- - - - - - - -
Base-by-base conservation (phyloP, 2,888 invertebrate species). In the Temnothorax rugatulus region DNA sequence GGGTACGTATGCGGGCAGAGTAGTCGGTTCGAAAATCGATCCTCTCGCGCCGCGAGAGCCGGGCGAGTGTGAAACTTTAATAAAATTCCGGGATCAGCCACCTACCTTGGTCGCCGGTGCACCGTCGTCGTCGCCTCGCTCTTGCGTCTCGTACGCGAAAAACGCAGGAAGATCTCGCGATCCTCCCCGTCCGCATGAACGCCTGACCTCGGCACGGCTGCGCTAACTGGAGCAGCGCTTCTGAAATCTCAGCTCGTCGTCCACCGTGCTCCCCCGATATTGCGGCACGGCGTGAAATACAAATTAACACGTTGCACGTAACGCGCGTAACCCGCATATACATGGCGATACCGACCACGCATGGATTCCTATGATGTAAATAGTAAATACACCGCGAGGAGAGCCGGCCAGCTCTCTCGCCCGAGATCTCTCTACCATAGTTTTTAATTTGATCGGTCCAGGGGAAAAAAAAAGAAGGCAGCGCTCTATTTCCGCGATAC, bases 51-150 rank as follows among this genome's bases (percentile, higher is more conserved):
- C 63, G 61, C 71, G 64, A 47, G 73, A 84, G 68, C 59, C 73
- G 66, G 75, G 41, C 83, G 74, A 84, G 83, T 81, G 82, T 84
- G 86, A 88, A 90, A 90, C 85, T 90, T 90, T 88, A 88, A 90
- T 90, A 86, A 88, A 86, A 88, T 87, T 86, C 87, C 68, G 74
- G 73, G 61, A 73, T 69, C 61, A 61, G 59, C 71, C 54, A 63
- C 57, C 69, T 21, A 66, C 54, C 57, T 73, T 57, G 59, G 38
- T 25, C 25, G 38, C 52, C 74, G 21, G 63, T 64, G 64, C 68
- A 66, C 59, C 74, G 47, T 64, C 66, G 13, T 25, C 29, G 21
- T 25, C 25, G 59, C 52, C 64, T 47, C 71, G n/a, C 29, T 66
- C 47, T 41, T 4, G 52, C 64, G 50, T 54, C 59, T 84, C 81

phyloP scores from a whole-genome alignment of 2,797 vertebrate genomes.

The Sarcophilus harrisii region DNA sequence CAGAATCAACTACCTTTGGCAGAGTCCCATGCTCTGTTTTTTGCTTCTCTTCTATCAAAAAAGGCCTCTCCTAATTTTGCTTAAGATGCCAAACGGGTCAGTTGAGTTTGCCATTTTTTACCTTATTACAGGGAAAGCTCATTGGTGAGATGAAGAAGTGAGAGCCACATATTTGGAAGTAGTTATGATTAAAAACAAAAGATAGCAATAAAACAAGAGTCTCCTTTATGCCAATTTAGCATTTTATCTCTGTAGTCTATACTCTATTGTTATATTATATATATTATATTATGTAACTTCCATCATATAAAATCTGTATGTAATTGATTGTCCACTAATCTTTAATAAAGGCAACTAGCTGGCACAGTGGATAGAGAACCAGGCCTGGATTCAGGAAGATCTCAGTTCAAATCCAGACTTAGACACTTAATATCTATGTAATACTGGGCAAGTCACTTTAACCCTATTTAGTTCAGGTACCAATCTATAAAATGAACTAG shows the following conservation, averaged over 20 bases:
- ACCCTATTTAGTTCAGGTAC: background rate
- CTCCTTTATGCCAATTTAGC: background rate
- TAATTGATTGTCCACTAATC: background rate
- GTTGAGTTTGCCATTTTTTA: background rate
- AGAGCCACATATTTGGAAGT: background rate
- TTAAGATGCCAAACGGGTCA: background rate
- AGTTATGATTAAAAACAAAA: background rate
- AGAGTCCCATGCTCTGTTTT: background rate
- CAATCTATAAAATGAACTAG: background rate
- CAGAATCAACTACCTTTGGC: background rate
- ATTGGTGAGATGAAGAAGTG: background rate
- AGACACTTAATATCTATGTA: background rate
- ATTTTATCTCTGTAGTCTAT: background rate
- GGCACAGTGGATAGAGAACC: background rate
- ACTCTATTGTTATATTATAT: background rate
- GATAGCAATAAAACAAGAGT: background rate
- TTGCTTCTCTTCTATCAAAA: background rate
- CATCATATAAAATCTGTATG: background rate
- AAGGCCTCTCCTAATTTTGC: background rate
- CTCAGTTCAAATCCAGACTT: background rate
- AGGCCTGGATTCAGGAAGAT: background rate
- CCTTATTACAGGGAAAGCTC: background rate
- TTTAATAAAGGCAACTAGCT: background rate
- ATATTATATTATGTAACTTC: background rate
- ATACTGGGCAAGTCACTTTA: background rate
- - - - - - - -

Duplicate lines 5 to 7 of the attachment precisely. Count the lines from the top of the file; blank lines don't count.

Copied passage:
- T 90, A 86, A 88, A 86, A 88, T 87, T 86, C 87, C 68, G 74
- G 73, G 61, A 73, T 69, C 61, A 61, G 59, C 71, C 54, A 63
- C 57, C 69, T 21, A 66, C 54, C 57, T 73, T 57, G 59, G 38